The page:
21 of 21 people found the following review helpful By M. Tanenbaum VINE VOICE on July 16, 2010
Format: Hardcover
I thoroughly enjoyed reading Michael O. Tunnell's inspirational account of how one person can make a difference in the world. Tunnell tells the story of U.S. Air Force Lieutenant Gail Halvorsen, who was one of a group of U.S. and British pilots transporting food to the citizens of West Berlin in 1948 during the Soviet blockade of West Berlin. Tunnell provides concise and well-written background on what happened in Germany at the end of the war and how this blockade came about in the first place.

When Halvorsen first encounters the children of West Berlin, he is struck by their dignity and their commitment to freedom. After briefly conversing with a group of children on the other side of the airfield fence, he decides, on a whim, to give the children the two sticks of Doublemint gum in his pocket. Breaking them in half, he is sure that a fight over the four little sticks will break out among the candy-starved children. Instead, he is astonished to see that there was no fighting. Suddenly, Halvorsen had an inspiration; why not drop some gum and candy on his next trip to Berlin? He told the delighted children of his plan, and they asked how they would recognize his plane. Halvorsen explained that he'd give them a signal--"When I get overhead, I'll wiggle the wings."

Halvorsen began his drops by asking his buddies to donate their personal candy rations, rations that were as valuable as currency in Germany. Not asking permission of his superiors, Halvorsen started his candy drops, using handkerchiefs to make parachutes in order to drop the candy in small packages. Soon mail began to pour in for Uncle Wiggly Wings or the Chocolate Pilot, and Halvorsen's superiors discovered his secret.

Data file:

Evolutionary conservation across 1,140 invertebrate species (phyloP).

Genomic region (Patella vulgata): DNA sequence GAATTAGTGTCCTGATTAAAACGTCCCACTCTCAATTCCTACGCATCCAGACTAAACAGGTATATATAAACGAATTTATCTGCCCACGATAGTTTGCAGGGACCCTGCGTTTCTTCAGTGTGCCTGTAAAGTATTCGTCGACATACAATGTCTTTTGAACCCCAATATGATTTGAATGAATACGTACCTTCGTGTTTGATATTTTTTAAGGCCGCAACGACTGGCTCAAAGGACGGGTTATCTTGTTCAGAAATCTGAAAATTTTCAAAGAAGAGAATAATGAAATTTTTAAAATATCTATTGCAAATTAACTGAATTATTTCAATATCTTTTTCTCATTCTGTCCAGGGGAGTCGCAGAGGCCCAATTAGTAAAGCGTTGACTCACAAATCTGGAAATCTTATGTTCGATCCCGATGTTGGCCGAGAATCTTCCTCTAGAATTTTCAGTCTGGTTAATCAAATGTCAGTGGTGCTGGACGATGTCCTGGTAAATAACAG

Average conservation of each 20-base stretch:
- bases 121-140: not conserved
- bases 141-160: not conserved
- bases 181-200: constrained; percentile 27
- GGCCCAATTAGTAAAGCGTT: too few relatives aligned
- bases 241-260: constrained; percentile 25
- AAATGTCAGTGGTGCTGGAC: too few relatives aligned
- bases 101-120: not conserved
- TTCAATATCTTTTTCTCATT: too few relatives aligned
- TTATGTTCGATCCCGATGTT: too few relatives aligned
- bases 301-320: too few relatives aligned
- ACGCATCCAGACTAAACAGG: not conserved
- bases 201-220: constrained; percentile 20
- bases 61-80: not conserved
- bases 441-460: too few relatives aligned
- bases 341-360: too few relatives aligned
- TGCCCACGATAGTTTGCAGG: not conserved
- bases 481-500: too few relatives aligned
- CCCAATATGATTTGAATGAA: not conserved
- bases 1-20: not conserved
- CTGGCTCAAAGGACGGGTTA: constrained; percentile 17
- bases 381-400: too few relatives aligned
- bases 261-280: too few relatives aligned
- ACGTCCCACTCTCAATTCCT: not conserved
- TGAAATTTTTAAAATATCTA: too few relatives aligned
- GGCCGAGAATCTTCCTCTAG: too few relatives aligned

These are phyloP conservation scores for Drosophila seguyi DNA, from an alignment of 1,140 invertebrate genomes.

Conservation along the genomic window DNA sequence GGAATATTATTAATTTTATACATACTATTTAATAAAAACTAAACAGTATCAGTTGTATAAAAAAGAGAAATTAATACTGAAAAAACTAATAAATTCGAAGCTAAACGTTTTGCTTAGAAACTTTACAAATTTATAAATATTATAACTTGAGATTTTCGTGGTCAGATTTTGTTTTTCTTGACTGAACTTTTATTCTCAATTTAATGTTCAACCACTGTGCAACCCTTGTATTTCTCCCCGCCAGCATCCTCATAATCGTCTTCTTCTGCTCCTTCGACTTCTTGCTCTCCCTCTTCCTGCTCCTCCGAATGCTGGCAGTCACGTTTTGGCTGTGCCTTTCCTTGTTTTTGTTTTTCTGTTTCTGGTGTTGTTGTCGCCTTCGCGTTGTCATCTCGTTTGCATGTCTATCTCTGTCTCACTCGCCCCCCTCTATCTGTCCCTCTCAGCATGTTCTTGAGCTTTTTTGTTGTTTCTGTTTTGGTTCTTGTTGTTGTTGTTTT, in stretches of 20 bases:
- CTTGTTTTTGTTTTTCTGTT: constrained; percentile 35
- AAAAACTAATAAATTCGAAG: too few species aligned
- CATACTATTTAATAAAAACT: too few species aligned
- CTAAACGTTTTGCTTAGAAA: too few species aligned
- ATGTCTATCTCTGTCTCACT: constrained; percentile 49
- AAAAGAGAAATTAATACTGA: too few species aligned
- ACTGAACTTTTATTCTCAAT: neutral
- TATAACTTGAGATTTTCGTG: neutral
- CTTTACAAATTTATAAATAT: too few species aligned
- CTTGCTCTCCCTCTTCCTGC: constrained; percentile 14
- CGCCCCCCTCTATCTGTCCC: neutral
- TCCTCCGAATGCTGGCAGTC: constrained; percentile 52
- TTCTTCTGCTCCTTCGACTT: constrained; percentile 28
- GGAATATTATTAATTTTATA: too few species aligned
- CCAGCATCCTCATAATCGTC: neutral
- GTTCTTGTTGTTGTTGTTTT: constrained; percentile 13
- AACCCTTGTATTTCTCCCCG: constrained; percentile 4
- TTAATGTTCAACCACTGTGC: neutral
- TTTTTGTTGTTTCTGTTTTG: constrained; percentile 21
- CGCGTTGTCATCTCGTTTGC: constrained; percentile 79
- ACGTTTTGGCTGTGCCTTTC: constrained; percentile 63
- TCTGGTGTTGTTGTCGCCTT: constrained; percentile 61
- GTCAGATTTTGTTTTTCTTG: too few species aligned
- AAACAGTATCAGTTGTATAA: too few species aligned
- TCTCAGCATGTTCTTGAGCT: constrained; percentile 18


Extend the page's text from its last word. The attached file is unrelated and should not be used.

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10 of 10 people found the following review helpful By Cynthia E. Downes VINE VOICE on October 16, 2010
Format: Paperback
I'm always looking for children's books that help explain historical events in a kid-friendly way. Candy Bomber fits that criterion for World War II and its aftermath.

The book is set in 1948 and is about Lt. Gail S. Halvorsen, C-54 cargo pilot. One day, on a visit to Berlin, he shared gum with a group of children. He told them he would drop candy and gum (using tiny parachutes) over the city next time he flew over, as long as they would share it. The kids agreed. He told them they would know which was the right plane because he would "wiggle the wings."

Each time he passed and dropped candy, more kids were waiting. Letters began to pour in to the airport thanking them for the candy. It was now public. Instead of being reprimanded, his candy airlift eventually became a USAF-sanctioned operation that lasted almost two years. In that time, tons of candy was dropped to the children who waited below.

The story is fun, the text is easy to read and the black and white photos are interesting for both kids and adults. There's a biography of the pilot and a historical note about World War II in the back of the book.

Candy Bomber is wonderful family reading, as well as independent reading for students who are in grades 4 and up.
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8 of 8 people found the following review helpful By LibraryLady on February 20, 2011
Format: Hardcover